DEAR DEB Teach Our Children Well

Just last week the PBS News Hour sponsored The Plastic Problem and the Pioneer Press in St. Paul featured a front-page article regarding the dilemma humanity faces due to the waste we produce. Those of us who have been around for fifty or more years remember warnings about over-population, reliance on pesticides, reliance on fossil fuels, accumulation of nuclear waste, the depletion of the ozone layer and the buildup of trash from rampant consumerism. Back in my teens and twenties sermons were preached on the stewardship of the earth and our responsibility to care for each other and the earth. Rampant consumption was scorned. We were urged to “teach our children well…” by Crosby, Stills, Nash and Young, and many of us took this to mean our responsibility as parents, teachers and guides was to teach by example and urge our children toward the morality of keeping the earth clean and safe for future generations.
We must cease our carelessness and take individual and collective responsibility to reduce the harm our consumption and waste bring to our world.
Each year Ramsey County and the City of St. Paul produce a flyer and update their websites with specific information on what can be recycled and where and how. Sadly, even with adherence to these programs, a surprising percentage of what we put in the recycling bin does not get recycled or put to any earth friendly use.
I believe reducing harmful environmental effects from waste products can best be tackled by research and development toward new methods, technologies and products, and feel strongly that corporations and retailers must cease to use products destructive to the environment.
I am interested in the role I can play in harm reduction. For example, over the past several years, as I noticed the use of Keurig Pods and/or Styrofoam cups offered in service environments such as health clinics, fitness centers and banks, I contacted either the purchasing agent or facilities management. I asked if they might consider changing their practices. Without exception the people I approached said they had simply not thought of the harm but only of the added expense of changing their practices. I began carrying my own cup and continued to ask if they would look into possible solutions. My YMCA started a “go green” initiative urging members to bring their own cups and offered compostable paper cups to use sparingly. Health East Midway dropped Styrofoam while Allina at Bandana Square kept using it. Wells Fargo on Grand dropped the Styrofoam and finally, when I last checked, so did US Bank. Kowalski’s has altered some of its plastic packaging and has added some recyclable, pressed paper or compostable options. I believe the consumer can have an enormous effect on our local businesses by simply refusing to buy items that will not break down in the environment.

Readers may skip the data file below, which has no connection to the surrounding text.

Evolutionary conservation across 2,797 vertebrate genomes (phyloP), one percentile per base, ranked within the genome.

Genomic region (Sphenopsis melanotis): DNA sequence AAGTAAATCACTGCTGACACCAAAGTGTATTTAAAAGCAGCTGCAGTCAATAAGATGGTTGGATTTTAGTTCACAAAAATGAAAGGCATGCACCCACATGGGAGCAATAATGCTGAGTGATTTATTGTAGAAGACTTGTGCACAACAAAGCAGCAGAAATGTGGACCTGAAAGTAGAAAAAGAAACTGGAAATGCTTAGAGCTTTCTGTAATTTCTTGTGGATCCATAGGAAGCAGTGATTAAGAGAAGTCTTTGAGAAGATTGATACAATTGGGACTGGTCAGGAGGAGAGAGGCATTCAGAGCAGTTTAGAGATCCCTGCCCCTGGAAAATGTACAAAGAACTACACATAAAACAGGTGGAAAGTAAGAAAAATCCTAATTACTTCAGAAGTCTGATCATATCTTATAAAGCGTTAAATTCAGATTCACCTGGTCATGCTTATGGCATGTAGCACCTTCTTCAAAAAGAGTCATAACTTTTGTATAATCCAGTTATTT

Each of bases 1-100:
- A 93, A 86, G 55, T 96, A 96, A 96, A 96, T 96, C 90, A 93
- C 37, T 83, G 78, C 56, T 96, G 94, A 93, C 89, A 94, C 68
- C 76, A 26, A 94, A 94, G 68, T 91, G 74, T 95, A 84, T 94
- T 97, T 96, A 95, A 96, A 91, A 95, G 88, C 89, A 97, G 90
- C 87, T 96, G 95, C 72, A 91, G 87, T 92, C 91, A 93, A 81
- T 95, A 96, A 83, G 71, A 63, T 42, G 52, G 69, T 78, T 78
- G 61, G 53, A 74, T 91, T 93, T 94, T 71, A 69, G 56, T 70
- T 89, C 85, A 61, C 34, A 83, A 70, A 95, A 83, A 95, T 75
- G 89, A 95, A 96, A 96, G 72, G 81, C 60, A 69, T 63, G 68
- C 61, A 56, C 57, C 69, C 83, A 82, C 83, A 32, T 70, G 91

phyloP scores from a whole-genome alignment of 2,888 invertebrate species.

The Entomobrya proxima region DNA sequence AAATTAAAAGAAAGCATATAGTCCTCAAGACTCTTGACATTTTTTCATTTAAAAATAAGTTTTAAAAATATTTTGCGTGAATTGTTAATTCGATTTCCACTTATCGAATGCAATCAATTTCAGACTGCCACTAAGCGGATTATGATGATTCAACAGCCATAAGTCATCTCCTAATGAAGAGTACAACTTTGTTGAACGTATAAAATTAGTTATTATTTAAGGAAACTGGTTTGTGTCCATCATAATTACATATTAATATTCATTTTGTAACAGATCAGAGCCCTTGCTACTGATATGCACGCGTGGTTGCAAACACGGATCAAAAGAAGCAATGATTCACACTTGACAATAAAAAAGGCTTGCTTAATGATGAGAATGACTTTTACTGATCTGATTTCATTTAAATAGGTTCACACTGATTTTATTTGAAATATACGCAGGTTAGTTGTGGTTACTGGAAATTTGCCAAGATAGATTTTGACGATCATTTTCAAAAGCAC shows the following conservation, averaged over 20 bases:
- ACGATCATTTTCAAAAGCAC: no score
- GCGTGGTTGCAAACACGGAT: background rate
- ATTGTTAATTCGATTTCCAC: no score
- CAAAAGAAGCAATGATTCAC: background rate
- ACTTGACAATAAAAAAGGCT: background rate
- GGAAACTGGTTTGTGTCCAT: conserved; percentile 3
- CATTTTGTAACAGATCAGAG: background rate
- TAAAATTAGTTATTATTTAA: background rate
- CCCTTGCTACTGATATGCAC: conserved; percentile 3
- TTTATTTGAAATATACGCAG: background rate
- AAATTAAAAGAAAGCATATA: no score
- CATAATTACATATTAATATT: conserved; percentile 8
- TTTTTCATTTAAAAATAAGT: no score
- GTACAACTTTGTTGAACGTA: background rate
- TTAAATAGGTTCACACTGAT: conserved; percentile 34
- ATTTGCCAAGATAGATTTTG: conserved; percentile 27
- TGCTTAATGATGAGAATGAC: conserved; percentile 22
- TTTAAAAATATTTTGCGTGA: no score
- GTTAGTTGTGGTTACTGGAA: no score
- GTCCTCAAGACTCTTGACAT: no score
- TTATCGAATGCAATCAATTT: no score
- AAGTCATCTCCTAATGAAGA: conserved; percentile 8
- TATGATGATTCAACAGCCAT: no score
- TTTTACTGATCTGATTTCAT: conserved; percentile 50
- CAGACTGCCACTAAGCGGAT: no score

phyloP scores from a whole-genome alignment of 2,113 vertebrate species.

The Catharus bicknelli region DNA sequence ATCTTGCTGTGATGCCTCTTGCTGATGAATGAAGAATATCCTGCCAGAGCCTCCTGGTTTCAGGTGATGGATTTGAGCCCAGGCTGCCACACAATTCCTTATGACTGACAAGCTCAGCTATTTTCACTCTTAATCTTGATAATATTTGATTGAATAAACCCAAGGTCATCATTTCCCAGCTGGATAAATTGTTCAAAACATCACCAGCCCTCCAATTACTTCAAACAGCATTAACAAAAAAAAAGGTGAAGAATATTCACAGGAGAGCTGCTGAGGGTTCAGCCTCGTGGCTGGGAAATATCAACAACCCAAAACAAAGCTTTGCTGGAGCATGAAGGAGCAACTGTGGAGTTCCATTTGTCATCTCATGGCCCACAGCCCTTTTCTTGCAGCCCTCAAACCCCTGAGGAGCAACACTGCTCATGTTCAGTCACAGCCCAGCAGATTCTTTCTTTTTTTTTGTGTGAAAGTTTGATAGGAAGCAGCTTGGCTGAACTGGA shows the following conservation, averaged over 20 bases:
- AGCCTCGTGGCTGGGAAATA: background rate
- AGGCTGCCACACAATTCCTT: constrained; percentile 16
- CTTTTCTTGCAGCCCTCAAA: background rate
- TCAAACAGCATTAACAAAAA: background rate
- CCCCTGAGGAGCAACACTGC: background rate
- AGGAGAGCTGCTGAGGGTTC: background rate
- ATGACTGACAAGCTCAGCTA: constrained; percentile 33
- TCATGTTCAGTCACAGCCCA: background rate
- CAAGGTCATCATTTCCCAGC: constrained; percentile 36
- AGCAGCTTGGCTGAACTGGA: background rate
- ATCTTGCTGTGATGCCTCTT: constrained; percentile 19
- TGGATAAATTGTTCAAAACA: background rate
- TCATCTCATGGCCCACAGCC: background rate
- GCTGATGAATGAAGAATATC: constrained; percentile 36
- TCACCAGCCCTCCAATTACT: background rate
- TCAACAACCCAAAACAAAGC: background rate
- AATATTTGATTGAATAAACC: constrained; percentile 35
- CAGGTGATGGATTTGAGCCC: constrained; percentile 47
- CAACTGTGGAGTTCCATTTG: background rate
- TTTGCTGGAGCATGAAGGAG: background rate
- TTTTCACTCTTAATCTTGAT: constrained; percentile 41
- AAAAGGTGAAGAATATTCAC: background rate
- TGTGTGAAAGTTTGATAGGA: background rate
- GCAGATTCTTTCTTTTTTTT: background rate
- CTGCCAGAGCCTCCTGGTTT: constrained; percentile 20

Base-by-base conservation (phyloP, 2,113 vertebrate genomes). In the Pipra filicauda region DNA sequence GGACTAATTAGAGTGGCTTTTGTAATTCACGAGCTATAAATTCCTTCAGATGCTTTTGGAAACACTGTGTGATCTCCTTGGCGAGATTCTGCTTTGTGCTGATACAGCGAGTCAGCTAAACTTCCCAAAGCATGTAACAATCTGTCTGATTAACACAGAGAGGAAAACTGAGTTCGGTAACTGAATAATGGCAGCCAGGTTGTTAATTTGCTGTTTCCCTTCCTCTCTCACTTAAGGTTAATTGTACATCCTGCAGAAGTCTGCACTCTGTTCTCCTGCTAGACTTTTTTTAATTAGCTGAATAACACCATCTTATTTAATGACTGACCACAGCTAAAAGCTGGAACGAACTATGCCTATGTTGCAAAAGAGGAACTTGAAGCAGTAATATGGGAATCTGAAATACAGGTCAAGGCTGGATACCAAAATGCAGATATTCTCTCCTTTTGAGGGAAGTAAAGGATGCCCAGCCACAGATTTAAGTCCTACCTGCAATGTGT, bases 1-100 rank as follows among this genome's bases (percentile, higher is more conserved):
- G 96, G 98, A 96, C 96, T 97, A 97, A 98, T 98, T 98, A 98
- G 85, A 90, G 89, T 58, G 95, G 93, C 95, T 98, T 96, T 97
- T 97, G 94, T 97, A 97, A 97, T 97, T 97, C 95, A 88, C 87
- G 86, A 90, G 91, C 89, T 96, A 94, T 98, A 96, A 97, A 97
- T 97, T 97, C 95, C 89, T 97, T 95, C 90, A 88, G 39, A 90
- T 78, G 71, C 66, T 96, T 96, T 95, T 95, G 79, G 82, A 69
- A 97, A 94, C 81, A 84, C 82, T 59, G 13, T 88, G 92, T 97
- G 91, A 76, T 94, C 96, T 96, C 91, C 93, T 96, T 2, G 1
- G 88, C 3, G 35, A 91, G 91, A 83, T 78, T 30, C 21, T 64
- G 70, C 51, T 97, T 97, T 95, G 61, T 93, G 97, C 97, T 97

Some tips I follow:
Buy meat wrapped in butcher paper.  Bring reusable produce bags for fruits and vegetables. Styrofoam or black plastic? Do not buy it. Let the store know you are refusing it. Buy products in glass jars rather than plastic whenever possible. Shop the bulk aisle and bring canisters or glass containers for syrups, grains, nuts, dried fruits, honey and syrup. Buy glass-bottled wine and spirits. Those wine boxes house a plastic or plasticized foil liner that will not biodegrade.  Try to stay away from single use plastic.  Buy cosmetics and make-up in glass containers that can be rinsed and recycled.  Try a new bar style shampoos and conditioners.
A 2016 article by Lara Newcomer at Greatist.com described one study that if residents in a Minneapolis-size city purchased the most minimally packaged versions of 10 common household products, the city could eliminate 150,000 tons of trash annually. Here’s a simple list of helpful tips adapted from that same article.
Recycle when you can but when in doubt, throw it out. Choose recycled, recyclable, and/or biodegradable packaging. Choose reusable products steering away from plastic whenever possible.  Buy less stuff.  Buy in bulk.  Choose products with minimal packaging.  Use your own bags and containers when shopping or eating out.  Ditch plastic water bottles. Buy used products.  Repair and maintain products.  Advocate for companies to reduce packaging and use biodegradable or truly recyclable options.

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